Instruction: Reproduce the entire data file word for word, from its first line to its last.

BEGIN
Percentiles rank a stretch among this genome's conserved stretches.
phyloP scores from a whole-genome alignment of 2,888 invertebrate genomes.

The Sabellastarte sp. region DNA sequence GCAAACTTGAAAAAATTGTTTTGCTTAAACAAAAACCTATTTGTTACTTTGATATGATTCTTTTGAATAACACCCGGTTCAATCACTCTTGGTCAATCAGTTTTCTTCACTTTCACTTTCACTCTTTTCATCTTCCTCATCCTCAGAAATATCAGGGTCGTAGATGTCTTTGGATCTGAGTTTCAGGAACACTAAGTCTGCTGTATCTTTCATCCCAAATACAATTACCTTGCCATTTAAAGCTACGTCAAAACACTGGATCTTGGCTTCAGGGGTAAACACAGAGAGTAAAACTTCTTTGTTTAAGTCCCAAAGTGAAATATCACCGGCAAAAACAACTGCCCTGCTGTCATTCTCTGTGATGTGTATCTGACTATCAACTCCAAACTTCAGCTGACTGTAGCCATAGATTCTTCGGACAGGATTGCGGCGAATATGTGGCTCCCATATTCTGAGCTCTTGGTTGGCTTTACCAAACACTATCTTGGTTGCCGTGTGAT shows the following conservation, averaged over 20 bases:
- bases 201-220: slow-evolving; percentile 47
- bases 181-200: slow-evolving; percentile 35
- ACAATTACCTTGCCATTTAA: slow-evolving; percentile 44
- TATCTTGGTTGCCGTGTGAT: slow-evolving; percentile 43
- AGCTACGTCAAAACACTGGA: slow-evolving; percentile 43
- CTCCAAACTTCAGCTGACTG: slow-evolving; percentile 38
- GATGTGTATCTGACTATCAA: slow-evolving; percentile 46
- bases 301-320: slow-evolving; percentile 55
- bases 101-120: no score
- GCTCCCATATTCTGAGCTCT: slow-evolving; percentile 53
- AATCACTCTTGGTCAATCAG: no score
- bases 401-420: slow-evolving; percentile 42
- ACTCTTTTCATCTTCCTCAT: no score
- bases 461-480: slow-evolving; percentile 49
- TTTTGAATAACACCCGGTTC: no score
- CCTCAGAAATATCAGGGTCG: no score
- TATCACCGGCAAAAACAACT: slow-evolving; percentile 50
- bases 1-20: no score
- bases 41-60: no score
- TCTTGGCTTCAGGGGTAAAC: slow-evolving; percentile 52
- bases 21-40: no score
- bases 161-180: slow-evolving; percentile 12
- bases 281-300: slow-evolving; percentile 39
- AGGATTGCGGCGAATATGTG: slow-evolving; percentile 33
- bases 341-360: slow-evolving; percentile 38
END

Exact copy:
Percentiles rank a stretch among this genome's conserved stretches.
phyloP scores from a whole-genome alignment of 2,888 invertebrate genomes.

The Sabellastarte sp. region DNA sequence GCAAACTTGAAAAAATTGTTTTGCTTAAACAAAAACCTATTTGTTACTTTGATATGATTCTTTTGAATAACACCCGGTTCAATCACTCTTGGTCAATCAGTTTTCTTCACTTTCACTTTCACTCTTTTCATCTTCCTCATCCTCAGAAATATCAGGGTCGTAGATGTCTTTGGATCTGAGTTTCAGGAACACTAAGTCTGCTGTATCTTTCATCCCAAATACAATTACCTTGCCATTTAAAGCTACGTCAAAACACTGGATCTTGGCTTCAGGGGTAAACACAGAGAGTAAAACTTCTTTGTTTAAGTCCCAAAGTGAAATATCACCGGCAAAAACAACTGCCCTGCTGTCATTCTCTGTGATGTGTATCTGACTATCAACTCCAAACTTCAGCTGACTGTAGCCATAGATTCTTCGGACAGGATTGCGGCGAATATGTGGCTCCCATATTCTGAGCTCTTGGTTGGCTTTACCAAACACTATCTTGGTTGCCGTGTGAT shows the following conservation, averaged over 20 bases:
- bases 201-220: slow-evolving; percentile 47
- bases 181-200: slow-evolving; percentile 35
- ACAATTACCTTGCCATTTAA: slow-evolving; percentile 44
- TATCTTGGTTGCCGTGTGAT: slow-evolving; percentile 43
- AGCTACGTCAAAACACTGGA: slow-evolving; percentile 43
- CTCCAAACTTCAGCTGACTG: slow-evolving; percentile 38
- GATGTGTATCTGACTATCAA: slow-evolving; percentile 46
- bases 301-320: slow-evolving; percentile 55
- bases 101-120: no score
- GCTCCCATATTCTGAGCTCT: slow-evolving; percentile 53
- AATCACTCTTGGTCAATCAG: no score
- bases 401-420: slow-evolving; percentile 42
- ACTCTTTTCATCTTCCTCAT: no score
- bases 461-480: slow-evolving; percentile 49
- TTTTGAATAACACCCGGTTC: no score
- CCTCAGAAATATCAGGGTCG: no score
- TATCACCGGCAAAAACAACT: slow-evolving; percentile 50
- bases 1-20: no score
- bases 41-60: no score
- TCTTGGCTTCAGGGGTAAAC: slow-evolving; percentile 52
- bases 21-40: no score
- bases 161-180: slow-evolving; percentile 12
- bases 281-300: slow-evolving; percentile 39
- AGGATTGCGGCGAATATGTG: slow-evolving; percentile 33
- bases 341-360: slow-evolving; percentile 38